Yesterday saw the 20th anniversary of the euro, the common currency used in 19 Member States.
The euro, used by around 340 million Europeans, has contributed to stable prices, lower transaction costs and increased trade throughout the eurozone and beyond; with around 60 other international currencies linked to the euro in various forms. Launched on 1 January 1999, it was initially adopted by 11 Member States; by the 20th anniversary of the euro it had become the second most used currency in the world.
Public support for the euro has been consistently high, particularly in Member States which already use the common currency. As the 20th anniversary of the euro approached, a record 74 per cent of respondents within the eurozone said they thought the euro was largely beneficial to the EU; while 64 per cent of eurozone respondents said they thought the euro had been good for their own country. 36 per cent of respondents across all Member States identified the euro as one of the main symbols of the EU – the second highest result behind “freedom”.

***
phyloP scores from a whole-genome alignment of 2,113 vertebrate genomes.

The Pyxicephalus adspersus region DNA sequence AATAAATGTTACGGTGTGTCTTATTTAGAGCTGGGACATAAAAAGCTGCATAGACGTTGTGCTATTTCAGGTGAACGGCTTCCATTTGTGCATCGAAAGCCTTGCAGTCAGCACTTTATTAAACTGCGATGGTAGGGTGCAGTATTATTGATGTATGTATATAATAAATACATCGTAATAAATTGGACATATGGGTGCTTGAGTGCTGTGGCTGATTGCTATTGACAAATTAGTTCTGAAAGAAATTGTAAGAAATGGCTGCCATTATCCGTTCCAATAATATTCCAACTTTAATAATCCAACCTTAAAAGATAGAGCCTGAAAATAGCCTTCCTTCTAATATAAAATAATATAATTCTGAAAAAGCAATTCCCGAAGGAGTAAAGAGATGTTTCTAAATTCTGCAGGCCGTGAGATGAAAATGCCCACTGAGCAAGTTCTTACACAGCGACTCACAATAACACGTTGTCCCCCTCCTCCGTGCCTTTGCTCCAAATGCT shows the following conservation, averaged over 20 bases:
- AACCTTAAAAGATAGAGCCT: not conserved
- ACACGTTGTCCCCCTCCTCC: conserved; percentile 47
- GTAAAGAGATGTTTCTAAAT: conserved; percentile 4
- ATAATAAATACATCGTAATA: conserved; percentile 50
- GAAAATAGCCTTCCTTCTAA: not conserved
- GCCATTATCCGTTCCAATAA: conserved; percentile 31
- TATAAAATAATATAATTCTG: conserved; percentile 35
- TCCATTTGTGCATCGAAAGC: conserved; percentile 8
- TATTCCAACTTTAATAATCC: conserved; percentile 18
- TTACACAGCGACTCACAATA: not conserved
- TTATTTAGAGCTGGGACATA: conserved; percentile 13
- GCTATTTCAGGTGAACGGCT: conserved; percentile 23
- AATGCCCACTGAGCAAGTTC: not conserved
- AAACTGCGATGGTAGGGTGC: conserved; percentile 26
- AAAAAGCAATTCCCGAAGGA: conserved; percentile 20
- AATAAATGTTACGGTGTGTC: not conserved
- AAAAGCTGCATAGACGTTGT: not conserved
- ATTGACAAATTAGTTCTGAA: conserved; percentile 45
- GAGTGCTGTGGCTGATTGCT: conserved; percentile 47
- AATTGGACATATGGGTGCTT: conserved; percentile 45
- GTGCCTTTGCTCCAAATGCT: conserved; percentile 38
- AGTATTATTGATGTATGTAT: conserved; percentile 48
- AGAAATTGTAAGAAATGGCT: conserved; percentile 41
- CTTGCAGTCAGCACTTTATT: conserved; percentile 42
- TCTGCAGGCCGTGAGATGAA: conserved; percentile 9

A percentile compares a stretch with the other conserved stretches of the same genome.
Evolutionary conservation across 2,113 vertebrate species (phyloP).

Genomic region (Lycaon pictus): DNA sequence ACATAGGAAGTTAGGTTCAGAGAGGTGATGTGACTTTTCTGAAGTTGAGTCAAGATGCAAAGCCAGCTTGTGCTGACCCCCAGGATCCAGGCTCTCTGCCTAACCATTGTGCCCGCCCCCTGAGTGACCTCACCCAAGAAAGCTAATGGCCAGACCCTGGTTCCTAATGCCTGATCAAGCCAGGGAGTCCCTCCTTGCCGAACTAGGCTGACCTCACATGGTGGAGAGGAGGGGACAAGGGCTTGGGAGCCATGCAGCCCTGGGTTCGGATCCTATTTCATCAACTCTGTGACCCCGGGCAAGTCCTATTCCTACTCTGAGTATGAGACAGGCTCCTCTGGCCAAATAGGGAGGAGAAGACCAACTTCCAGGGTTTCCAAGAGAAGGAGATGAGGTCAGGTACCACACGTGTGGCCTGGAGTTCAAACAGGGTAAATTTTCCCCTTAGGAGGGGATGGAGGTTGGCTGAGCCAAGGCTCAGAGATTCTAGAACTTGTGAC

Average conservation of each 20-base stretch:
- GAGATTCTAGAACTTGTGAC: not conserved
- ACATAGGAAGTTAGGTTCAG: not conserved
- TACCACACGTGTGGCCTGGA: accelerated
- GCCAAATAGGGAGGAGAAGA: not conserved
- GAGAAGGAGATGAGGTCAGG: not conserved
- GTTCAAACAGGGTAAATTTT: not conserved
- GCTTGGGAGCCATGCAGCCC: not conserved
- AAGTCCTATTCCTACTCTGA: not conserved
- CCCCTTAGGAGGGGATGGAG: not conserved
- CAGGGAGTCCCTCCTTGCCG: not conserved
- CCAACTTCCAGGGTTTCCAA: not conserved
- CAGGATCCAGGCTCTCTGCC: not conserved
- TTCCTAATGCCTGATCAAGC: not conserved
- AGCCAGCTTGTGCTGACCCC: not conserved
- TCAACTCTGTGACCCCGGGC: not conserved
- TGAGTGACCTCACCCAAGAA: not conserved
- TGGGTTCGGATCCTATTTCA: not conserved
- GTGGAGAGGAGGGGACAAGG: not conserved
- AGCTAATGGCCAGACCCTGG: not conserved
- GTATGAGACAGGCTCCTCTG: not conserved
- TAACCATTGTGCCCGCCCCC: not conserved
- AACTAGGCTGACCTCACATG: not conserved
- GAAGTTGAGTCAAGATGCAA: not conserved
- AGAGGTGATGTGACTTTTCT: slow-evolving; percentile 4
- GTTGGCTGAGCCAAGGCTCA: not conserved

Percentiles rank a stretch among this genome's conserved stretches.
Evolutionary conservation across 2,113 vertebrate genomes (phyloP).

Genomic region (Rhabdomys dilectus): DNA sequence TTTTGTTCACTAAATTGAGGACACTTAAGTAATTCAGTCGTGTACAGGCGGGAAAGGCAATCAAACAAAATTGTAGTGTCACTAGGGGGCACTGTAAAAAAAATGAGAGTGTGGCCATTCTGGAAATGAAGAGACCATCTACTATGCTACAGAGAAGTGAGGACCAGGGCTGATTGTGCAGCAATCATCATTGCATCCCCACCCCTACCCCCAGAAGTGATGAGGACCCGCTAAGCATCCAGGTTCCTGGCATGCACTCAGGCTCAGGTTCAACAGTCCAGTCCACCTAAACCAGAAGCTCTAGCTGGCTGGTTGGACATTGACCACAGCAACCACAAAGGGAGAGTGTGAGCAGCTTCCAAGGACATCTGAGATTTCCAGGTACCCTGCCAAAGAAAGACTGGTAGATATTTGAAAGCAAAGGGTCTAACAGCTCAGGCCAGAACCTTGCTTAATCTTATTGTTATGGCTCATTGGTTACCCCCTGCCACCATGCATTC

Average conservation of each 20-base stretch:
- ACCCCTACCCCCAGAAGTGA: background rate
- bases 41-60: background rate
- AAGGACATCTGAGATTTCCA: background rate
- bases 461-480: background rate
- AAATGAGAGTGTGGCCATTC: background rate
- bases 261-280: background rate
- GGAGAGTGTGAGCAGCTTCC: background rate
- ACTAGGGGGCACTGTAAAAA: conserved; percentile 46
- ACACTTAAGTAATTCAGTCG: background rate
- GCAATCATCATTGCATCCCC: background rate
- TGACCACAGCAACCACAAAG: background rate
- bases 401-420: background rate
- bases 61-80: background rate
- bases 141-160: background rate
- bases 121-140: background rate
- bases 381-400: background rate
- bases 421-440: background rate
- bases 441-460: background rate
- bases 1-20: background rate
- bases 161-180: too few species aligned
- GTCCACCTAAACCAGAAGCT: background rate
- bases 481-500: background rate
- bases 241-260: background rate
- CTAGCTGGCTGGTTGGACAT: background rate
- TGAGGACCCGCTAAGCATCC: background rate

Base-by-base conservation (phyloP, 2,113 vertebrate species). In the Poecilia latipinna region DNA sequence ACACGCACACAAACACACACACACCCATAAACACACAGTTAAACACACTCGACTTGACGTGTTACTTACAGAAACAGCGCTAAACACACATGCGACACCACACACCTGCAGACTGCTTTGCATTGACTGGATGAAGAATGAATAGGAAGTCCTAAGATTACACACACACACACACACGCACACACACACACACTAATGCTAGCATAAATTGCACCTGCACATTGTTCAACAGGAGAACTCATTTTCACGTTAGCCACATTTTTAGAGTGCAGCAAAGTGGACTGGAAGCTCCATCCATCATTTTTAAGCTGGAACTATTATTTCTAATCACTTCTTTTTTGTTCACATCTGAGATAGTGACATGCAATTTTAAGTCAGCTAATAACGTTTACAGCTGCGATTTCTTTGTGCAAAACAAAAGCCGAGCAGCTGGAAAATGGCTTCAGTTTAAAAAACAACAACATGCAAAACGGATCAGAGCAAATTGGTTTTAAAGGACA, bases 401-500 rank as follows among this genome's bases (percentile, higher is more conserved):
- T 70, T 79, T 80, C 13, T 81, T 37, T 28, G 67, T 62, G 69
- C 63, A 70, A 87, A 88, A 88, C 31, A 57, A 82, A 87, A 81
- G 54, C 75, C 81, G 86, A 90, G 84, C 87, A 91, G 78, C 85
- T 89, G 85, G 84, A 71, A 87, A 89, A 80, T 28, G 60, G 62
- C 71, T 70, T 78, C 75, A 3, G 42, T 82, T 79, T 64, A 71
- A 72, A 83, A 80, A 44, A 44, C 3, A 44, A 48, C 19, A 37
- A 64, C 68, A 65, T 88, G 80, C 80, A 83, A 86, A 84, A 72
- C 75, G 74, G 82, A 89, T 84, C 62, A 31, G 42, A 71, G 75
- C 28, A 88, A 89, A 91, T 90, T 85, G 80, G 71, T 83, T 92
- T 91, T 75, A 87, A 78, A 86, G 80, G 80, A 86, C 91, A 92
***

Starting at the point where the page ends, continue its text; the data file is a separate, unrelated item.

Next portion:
In a statement marking the 20th anniversary of the euro, European Commission President Jean-Claude Juncker said: “As one of the only signatories of the Maastricht Treaty still politically active today, I remember the hard-fought and momentous negotiations on the launch of the Economic and Monetary Union. More than anything, I recall a deep conviction that we were opening a new chapter in our joint history. A chapter that would shape Europe’s role in the world and the future of all its people. On the 20th anniversary of the euro, I am convinced that this was the most important signature I ever made. The euro has become a symbol of unity, sovereignty and stability. It has delivered prosperity and protection to our citizens and we must ensure that it continues to do so. This is why we are working hard to complete our Economic and Monetary Union and boost the euro’s international role further.”